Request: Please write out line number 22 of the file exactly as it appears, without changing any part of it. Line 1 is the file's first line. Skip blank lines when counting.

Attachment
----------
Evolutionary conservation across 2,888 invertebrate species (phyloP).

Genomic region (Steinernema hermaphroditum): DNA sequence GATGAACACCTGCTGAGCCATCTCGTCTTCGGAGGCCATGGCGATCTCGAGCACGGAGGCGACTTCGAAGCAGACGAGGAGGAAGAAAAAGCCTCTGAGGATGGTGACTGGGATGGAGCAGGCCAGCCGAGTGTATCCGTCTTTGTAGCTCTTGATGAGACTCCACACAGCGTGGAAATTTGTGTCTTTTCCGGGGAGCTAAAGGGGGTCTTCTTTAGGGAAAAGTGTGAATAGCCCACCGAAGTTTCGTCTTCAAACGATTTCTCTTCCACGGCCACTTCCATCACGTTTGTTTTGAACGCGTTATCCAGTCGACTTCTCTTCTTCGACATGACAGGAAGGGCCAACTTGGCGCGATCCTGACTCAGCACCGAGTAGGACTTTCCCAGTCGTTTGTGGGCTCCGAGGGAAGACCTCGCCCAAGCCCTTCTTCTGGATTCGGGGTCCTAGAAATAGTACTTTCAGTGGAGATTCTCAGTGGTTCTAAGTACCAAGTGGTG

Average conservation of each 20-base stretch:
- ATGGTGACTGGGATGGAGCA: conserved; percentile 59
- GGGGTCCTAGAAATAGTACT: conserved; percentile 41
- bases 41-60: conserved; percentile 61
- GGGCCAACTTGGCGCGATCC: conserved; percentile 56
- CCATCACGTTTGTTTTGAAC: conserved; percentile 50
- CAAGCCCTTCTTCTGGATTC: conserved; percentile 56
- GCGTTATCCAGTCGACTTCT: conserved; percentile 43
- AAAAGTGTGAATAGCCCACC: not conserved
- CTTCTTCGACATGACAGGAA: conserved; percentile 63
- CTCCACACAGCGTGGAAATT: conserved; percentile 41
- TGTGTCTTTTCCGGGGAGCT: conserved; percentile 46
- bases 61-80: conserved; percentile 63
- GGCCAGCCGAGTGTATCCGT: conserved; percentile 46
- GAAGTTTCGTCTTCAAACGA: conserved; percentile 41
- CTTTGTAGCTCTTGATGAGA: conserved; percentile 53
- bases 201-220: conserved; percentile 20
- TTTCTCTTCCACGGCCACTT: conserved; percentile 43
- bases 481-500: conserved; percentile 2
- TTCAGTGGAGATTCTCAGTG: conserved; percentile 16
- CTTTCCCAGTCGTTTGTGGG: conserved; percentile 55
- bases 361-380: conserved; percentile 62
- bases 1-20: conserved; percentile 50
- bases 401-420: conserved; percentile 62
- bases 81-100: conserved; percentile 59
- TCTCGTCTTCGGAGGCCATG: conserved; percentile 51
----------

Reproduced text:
- TTCAGTGGAGATTCTCAGTG: conserved; percentile 16